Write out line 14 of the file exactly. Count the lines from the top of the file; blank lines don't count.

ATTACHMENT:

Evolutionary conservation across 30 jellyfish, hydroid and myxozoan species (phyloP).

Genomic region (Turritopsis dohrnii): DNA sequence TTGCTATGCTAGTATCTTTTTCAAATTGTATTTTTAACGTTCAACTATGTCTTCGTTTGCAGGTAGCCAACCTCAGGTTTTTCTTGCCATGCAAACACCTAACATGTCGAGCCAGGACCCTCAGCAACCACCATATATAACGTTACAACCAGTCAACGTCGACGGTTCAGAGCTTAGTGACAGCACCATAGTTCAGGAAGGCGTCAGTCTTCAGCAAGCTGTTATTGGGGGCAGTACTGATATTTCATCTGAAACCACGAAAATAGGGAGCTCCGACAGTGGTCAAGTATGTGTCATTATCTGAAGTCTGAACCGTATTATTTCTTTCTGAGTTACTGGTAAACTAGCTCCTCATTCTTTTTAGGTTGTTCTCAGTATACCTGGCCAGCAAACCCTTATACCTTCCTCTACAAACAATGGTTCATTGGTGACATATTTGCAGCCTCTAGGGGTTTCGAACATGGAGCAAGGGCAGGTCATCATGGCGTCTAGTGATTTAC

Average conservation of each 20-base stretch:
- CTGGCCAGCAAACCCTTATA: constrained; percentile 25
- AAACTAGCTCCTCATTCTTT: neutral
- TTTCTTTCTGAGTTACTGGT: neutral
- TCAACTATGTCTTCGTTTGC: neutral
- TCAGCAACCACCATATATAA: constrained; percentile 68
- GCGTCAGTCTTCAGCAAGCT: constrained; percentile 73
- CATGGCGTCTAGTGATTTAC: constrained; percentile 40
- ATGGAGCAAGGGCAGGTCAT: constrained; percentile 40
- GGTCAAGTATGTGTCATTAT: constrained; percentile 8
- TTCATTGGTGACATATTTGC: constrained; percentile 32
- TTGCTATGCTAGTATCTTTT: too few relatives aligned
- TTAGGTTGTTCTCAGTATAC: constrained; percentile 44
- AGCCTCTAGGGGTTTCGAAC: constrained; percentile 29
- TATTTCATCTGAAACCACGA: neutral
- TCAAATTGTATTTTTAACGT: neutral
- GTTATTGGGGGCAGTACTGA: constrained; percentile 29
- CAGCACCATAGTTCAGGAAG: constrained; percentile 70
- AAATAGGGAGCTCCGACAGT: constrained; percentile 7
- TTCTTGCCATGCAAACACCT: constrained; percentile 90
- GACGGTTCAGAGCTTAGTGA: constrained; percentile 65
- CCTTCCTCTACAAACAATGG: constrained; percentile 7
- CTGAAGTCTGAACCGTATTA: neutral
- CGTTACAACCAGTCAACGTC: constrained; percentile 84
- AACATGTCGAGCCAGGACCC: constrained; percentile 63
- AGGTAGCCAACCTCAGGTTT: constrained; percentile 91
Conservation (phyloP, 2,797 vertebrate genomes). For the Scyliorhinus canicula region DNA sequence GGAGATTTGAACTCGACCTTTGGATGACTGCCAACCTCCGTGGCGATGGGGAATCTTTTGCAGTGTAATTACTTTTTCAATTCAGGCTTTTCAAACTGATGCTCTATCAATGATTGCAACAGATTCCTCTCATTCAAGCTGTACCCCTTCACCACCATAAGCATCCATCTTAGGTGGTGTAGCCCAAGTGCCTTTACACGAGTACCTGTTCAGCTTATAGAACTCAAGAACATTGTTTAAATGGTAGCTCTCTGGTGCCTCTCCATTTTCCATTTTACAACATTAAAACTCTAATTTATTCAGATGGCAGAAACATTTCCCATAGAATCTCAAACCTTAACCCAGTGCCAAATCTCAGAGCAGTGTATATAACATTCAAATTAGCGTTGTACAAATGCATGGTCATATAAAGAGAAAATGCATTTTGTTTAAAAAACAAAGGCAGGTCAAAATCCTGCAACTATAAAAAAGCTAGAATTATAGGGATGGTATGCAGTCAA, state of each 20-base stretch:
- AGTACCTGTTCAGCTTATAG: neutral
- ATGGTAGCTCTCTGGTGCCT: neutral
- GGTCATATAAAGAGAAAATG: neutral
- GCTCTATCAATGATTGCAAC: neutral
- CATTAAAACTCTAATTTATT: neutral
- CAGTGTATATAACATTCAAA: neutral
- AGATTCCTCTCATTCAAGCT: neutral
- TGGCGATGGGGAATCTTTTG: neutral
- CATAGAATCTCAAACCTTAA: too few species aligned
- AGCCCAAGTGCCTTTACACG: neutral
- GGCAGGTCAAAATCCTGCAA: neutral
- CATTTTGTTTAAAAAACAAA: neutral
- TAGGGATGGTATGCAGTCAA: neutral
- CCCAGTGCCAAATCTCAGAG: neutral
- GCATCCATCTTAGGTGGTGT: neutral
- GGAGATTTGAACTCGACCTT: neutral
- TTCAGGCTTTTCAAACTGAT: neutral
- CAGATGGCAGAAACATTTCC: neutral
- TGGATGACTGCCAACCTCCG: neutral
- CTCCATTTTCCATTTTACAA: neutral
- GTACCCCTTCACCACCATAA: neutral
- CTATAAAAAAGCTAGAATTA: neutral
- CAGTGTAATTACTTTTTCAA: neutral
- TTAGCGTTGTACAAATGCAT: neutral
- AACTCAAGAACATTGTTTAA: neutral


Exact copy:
- TTGCTATGCTAGTATCTTTT: too few relatives aligned